Leon Forrest Biography


The African American writer Leon Forrest is noted for carefully crafted novels that are complex both in language and in structure. He grew up in Chicago, Illinois, and after graduating from high school he attended Wilson Junior College, Roosevelt University, and the University of Chicago. After two years as a public information specialist in the U.S. Army, Forrest returned to the University of Chicago for two final years. During the next eight years he edited community newspapers in Chicago and served as associate editor and, later, managing editor of a Black Muslim newspaper.

When Forrest’s first novel, There Is a Tree More Ancient than Eden, was published in 1973, with a foreword by Ralph Ellison, it was widely reviewed and generally praised. Although many readers found the stream-of-consciousness style confusing and the Faulknerian prose unnecessarily verbose, they admired Forrest’s brilliant fusion of such diverse traditions as black fundamentalism, Catholicism, jazz, and gospel. It was generally agreed that the novel was aesthetically and intellectually rewarding. The same year that his first novel appeared, Forrest joined the Department of African American studies at Northwestern University in Evanston, Illinois. Four years later The Bloodworth Orphans appeared, which is similar in theme and style to There Is a Tree More Ancient than Eden. Critics were dazzled by its scope, by the dozens of characters, and by the lavish use of myths, ranging from biblical stories to the Greek legends of Oedipus and Orpheus, but many judged that Forrest substituted verbal showiness for the real emotion of the earlier book.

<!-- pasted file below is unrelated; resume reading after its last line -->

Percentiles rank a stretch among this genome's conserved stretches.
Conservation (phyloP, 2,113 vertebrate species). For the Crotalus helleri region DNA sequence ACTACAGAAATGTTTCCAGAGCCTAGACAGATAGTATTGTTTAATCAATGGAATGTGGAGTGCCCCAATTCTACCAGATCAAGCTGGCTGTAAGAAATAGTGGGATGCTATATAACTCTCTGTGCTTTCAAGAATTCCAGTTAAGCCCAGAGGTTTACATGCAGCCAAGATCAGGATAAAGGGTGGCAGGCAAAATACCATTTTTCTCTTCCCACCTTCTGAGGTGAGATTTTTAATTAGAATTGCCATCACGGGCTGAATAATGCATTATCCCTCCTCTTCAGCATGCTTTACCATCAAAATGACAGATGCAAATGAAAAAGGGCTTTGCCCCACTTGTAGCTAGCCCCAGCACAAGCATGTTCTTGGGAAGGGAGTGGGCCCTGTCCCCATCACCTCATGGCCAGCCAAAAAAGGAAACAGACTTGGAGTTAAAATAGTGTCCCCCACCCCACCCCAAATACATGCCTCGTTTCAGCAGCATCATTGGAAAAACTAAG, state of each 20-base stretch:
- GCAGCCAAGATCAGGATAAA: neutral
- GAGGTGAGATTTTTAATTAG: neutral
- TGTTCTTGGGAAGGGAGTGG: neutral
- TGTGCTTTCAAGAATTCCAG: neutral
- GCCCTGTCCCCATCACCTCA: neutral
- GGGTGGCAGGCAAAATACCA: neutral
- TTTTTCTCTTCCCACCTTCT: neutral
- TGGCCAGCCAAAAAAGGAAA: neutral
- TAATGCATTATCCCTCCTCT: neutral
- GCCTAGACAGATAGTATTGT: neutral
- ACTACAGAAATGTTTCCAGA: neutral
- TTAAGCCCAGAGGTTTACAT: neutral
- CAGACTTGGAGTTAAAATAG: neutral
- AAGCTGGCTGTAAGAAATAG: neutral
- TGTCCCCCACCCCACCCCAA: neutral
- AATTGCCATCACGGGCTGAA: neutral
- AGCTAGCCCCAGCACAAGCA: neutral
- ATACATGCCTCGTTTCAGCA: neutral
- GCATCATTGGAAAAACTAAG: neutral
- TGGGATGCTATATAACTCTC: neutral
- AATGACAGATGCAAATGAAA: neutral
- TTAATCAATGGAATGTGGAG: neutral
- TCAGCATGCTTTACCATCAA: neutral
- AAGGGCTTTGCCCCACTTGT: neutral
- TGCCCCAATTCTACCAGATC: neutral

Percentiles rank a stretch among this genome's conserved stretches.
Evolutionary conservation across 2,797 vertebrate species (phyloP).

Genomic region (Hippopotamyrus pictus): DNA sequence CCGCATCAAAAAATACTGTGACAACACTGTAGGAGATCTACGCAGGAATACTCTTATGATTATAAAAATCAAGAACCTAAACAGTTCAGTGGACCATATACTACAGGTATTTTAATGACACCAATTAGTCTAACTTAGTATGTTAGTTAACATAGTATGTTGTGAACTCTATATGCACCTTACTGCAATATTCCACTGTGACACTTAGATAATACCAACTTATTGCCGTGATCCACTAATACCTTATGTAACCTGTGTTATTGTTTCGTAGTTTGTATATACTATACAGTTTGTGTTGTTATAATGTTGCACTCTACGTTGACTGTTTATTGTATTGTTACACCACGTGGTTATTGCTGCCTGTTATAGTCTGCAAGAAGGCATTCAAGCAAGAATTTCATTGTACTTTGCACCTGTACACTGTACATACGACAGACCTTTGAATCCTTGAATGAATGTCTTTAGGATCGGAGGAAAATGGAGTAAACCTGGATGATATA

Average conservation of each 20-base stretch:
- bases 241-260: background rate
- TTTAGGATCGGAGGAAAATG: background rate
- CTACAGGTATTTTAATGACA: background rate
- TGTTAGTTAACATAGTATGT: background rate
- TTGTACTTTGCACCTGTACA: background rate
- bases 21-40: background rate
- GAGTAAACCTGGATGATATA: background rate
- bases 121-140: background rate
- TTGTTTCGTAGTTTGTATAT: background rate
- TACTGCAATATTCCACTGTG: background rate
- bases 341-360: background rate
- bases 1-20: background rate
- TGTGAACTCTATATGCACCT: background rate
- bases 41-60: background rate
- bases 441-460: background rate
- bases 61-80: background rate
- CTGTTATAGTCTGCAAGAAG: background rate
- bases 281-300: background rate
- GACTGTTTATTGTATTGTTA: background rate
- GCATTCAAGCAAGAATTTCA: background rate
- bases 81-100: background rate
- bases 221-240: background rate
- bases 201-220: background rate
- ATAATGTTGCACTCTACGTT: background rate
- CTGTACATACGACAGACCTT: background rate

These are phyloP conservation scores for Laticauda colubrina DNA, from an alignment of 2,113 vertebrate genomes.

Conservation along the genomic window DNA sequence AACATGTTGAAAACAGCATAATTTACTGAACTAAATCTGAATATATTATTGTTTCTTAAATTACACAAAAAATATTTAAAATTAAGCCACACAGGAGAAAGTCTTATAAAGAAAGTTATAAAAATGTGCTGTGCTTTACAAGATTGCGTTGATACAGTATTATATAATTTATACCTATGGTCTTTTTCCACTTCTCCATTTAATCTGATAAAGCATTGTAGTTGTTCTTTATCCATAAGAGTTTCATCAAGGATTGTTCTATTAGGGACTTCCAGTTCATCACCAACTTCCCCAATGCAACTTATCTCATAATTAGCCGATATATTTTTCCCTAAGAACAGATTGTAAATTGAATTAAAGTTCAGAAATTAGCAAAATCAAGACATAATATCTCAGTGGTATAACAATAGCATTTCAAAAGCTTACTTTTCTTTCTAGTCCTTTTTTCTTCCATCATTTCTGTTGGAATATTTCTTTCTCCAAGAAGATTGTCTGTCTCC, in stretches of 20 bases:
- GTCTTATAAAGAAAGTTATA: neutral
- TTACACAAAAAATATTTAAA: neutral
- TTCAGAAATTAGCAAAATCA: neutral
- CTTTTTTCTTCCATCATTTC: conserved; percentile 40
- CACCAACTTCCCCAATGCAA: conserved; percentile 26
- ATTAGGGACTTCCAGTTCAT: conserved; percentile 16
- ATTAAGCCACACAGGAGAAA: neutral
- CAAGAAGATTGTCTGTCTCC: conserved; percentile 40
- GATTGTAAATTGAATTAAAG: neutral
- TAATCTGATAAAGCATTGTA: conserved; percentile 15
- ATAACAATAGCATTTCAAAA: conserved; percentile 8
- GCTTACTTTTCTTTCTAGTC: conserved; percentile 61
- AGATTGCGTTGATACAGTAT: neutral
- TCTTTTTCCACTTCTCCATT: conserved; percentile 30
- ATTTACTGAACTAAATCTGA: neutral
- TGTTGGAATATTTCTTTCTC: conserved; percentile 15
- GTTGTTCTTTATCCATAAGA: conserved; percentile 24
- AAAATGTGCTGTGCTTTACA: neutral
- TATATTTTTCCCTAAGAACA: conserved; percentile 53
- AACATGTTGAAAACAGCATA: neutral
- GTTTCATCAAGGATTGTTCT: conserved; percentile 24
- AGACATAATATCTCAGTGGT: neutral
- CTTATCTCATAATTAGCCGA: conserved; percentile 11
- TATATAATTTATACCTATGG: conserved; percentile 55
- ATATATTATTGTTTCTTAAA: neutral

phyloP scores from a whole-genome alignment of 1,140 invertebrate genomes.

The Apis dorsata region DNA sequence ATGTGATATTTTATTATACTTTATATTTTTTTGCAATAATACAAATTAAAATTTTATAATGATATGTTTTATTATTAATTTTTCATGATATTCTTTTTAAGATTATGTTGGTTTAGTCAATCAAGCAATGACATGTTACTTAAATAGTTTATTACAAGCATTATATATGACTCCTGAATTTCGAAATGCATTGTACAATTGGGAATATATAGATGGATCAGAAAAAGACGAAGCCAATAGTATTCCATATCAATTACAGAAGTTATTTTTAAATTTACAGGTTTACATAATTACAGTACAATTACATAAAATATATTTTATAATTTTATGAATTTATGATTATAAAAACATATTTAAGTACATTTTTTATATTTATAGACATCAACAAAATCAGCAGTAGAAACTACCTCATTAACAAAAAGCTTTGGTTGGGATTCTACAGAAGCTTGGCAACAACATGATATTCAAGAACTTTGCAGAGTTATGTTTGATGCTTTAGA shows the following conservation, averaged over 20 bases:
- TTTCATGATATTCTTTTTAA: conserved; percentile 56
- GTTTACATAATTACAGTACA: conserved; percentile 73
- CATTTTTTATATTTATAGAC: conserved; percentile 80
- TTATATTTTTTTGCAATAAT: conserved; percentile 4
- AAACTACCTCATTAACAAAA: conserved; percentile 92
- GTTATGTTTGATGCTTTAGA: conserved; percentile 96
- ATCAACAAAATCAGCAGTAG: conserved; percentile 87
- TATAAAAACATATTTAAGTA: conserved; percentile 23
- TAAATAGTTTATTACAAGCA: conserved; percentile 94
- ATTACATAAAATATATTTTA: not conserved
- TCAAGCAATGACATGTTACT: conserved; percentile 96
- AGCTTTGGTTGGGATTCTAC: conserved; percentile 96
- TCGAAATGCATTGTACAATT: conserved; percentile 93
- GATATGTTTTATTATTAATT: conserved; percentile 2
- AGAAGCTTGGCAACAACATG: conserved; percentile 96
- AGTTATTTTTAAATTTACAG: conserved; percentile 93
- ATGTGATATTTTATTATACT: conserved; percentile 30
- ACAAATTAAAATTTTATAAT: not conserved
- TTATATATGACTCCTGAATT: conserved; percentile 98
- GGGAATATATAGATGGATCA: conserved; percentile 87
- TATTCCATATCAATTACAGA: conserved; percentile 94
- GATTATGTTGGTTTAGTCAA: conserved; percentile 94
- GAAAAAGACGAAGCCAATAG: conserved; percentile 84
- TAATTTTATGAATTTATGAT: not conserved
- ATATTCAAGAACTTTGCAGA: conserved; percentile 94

After the publication of The Bloodworth Orphans, Forrest wrote two librettos for musical productions and several short stories. His third novel, Two Wings to Veil My Face, appeared in 1984. Critics lauded the characterization in the work, particularly that of the wise and effective...

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Bell, Bernard W. The Afro-American Novel and Its Tradition. Amherst: University of Massachusetts Press, 1987. Forrest is among the many writers discussed.

Cawelti, John G., ed. Leon Forrest: Introductions and Interpretations. Bowling Green, Ohio: Bowling Green State University Press, 1997. A collection of critical essays. Includes an extensive bibliography of secondary works.

Jablon, Madelyn. Black Metafiction: Self-Consciousness in African American Literature. Iowa City: University of Iowa Press, 1997. Jablon links literature and hoodoo—black folk magic—in this study of the magical power of oral and written literature to set free the power of the Word. Her analysis of Forrest’s Divine Days is especially perceptive.

Williams, Dana. “Preachin’ and Singin’ Just to Make It Over: The Gospel Impulse as Survival Strategy in Leon Forrest’s Bloodworth Trilogy.” African American Review 36, no. 3 (Fall, 2002): 475-485. Analyzes the musical metaphors of Forrest’s writing.